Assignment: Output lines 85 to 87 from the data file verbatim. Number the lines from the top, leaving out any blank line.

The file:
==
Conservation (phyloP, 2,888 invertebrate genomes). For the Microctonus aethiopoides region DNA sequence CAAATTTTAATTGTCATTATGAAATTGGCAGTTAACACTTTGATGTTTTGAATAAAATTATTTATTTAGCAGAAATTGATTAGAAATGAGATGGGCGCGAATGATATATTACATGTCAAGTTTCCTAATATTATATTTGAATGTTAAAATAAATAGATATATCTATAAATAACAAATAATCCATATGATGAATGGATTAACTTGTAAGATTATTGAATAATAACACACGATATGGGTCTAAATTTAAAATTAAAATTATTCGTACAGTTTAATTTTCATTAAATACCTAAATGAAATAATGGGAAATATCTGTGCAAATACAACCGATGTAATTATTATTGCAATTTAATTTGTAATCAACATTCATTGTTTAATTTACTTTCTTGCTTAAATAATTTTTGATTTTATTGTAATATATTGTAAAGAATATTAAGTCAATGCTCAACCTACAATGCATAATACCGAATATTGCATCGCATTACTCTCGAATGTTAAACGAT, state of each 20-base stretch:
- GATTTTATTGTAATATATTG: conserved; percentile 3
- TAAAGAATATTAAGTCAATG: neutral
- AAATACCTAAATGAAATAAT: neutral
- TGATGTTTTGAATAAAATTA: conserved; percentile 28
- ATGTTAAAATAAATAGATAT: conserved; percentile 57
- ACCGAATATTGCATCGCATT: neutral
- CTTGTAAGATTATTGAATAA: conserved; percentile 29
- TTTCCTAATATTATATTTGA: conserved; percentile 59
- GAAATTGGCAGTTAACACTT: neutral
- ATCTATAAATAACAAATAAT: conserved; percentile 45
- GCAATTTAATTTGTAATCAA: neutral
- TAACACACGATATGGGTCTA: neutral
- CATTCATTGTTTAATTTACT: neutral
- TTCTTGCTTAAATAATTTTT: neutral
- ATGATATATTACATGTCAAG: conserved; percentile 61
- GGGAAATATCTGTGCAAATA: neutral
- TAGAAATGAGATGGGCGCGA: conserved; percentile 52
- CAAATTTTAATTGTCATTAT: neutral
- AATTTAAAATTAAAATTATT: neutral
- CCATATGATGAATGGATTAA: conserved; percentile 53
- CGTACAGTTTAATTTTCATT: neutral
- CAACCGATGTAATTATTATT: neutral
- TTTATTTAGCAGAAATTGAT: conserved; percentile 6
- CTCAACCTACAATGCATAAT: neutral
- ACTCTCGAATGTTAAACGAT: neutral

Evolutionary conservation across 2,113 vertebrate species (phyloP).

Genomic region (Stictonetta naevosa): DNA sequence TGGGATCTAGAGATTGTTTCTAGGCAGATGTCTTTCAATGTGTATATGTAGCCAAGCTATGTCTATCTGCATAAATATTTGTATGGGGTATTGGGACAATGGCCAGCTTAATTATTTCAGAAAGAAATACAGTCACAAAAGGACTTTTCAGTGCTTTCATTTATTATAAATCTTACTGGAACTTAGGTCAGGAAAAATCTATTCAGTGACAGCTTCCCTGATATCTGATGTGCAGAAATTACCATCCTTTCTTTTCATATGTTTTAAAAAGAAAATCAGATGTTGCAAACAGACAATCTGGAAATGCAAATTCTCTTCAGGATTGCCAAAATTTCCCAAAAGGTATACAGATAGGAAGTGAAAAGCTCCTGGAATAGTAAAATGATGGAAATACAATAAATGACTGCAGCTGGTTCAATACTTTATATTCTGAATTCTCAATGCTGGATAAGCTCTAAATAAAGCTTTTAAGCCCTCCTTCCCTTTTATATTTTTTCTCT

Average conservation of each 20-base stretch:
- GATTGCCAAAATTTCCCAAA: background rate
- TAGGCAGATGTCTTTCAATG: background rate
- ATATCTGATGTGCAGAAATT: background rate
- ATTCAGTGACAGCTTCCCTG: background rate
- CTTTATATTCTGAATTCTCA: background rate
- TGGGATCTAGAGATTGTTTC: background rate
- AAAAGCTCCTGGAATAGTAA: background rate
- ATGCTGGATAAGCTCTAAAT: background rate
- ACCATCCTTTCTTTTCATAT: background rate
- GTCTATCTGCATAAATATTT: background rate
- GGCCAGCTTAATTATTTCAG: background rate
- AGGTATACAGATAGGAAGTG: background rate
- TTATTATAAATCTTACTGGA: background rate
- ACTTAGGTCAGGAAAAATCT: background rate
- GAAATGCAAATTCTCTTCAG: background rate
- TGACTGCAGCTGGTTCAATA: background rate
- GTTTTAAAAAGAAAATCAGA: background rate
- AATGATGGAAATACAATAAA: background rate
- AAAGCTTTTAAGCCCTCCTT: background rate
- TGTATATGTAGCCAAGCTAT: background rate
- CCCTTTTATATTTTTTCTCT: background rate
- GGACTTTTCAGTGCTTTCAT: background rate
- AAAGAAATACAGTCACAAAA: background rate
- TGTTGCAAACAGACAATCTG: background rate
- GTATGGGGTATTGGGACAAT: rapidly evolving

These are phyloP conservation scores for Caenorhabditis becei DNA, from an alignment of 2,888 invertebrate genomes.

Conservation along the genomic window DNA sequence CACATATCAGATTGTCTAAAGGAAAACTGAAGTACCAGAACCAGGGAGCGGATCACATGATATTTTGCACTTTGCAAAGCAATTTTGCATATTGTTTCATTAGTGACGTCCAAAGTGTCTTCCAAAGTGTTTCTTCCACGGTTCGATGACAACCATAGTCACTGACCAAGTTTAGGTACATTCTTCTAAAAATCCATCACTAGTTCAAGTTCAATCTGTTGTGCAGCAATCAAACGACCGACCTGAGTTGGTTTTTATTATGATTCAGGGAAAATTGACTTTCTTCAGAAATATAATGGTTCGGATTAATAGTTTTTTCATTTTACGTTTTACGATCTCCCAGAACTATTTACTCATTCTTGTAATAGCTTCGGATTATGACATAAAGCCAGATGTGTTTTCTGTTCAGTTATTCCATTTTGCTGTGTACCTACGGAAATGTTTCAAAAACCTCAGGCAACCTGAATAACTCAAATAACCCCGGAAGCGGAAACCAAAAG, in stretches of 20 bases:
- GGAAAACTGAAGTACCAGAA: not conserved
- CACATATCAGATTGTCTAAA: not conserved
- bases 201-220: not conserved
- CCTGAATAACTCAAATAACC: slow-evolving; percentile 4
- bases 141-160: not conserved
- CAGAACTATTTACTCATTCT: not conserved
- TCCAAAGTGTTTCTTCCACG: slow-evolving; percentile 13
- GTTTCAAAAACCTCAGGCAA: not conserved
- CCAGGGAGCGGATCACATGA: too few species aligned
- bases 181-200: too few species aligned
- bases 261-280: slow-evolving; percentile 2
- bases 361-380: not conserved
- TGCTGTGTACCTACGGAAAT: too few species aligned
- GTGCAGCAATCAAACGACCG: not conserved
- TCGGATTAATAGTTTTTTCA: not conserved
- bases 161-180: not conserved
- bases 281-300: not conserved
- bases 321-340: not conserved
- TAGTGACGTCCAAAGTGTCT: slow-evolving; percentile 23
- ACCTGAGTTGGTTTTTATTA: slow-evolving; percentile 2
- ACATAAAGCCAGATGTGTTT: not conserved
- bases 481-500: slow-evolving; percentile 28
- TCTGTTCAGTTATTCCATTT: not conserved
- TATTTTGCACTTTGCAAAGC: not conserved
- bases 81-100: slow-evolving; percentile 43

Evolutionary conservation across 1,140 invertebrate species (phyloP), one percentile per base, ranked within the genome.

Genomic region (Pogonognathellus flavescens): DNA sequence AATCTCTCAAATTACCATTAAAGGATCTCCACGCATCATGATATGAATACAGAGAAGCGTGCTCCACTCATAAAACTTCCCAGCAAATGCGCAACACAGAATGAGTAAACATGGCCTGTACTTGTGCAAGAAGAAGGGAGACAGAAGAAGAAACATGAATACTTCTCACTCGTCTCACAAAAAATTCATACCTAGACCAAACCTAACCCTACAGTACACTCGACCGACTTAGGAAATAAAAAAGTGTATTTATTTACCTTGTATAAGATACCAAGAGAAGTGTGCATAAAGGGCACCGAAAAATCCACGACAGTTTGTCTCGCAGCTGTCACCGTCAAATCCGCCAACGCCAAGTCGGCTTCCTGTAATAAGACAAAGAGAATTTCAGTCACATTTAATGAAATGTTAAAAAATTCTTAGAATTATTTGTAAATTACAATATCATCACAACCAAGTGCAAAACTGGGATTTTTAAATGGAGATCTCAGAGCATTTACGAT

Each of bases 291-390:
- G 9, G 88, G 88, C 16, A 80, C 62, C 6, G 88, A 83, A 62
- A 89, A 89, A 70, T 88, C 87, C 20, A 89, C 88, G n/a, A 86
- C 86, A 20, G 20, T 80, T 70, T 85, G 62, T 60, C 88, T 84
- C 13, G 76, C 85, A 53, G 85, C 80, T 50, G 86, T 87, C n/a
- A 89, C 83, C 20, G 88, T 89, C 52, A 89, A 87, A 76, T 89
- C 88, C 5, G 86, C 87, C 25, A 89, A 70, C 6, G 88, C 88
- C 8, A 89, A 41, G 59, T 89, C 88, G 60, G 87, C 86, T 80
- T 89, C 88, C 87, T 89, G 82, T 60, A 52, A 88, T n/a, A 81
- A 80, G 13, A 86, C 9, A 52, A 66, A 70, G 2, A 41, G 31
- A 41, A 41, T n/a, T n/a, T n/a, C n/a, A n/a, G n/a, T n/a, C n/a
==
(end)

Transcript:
- G 9, G 88, G 88, C 16, A 80, C 62, C 6, G 88, A 83, A 62
- A 89, A 89, A 70, T 88, C 87, C 20, A 89, C 88, G n/a, A 86
- C 86, A 20, G 20, T 80, T 70, T 85, G 62, T 60, C 88, T 84